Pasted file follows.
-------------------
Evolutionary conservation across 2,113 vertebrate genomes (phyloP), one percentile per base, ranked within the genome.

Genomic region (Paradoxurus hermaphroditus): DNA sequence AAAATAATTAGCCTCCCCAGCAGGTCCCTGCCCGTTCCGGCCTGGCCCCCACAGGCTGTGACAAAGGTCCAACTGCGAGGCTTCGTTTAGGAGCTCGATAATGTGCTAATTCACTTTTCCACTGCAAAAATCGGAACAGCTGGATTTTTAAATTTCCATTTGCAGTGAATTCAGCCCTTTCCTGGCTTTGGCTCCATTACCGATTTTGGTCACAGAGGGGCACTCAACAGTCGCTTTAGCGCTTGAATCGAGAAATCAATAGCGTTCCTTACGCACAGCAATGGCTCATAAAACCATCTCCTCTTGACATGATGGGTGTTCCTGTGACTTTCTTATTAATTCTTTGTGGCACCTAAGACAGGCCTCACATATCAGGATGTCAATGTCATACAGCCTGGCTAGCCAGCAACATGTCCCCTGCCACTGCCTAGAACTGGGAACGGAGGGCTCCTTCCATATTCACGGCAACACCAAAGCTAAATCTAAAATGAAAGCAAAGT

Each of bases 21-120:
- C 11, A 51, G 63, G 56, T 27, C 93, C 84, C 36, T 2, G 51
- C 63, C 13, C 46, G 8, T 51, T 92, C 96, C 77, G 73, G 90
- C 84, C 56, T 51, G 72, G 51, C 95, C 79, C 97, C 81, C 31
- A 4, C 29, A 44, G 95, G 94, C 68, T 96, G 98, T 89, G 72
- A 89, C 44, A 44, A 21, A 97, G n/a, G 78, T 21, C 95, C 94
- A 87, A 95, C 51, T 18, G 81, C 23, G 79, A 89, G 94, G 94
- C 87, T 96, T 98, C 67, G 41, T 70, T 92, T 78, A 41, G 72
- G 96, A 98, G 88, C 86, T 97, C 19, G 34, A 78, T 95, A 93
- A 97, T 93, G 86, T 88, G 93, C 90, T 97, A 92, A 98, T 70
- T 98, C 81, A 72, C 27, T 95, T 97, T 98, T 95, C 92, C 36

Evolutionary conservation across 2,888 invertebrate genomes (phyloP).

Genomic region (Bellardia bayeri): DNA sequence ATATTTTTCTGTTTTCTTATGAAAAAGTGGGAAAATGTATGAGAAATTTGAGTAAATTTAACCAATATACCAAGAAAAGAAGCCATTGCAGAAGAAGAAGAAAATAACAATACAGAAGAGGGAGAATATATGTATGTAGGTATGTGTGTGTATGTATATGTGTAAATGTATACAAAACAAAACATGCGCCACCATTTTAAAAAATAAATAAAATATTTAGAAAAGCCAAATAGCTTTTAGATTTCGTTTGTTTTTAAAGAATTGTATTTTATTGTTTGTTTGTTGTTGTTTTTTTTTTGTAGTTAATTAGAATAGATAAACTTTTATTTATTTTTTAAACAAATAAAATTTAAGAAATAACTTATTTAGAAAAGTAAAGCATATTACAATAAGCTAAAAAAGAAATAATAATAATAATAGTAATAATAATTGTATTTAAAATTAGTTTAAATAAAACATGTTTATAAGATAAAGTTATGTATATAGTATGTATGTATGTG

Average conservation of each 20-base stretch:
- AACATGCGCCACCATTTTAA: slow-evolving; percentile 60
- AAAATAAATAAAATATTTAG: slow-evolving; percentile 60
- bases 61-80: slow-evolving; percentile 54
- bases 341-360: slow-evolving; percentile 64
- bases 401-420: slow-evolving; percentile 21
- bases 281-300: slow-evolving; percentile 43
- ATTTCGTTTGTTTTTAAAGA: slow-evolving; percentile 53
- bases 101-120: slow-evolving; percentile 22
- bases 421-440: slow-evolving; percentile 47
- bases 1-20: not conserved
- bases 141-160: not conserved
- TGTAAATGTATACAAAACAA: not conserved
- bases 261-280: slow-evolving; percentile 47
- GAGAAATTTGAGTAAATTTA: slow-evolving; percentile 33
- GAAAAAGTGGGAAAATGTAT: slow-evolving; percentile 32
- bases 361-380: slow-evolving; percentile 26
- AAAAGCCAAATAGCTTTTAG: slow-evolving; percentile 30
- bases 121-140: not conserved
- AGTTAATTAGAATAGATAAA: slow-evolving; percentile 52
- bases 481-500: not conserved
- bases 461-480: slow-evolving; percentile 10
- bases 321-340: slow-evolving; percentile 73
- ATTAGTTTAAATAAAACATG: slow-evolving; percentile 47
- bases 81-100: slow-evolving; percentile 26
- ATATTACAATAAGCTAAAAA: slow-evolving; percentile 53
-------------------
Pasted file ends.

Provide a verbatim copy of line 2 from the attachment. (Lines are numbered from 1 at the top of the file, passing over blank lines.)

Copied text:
Genomic region (Paradoxurus hermaphroditus): DNA sequence AAAATAATTAGCCTCCCCAGCAGGTCCCTGCCCGTTCCGGCCTGGCCCCCACAGGCTGTGACAAAGGTCCAACTGCGAGGCTTCGTTTAGGAGCTCGATAATGTGCTAATTCACTTTTCCACTGCAAAAATCGGAACAGCTGGATTTTTAAATTTCCATTTGCAGTGAATTCAGCCCTTTCCTGGCTTTGGCTCCATTACCGATTTTGGTCACAGAGGGGCACTCAACAGTCGCTTTAGCGCTTGAATCGAGAAATCAATAGCGTTCCTTACGCACAGCAATGGCTCATAAAACCATCTCCTCTTGACATGATGGGTGTTCCTGTGACTTTCTTATTAATTCTTTGTGGCACCTAAGACAGGCCTCACATATCAGGATGTCAATGTCATACAGCCTGGCTAGCCAGCAACATGTCCCCTGCCACTGCCTAGAACTGGGAACGGAGGGCTCCTTCCATATTCACGGCAACACCAAAGCTAAATCTAAAATGAAAGCAAAGT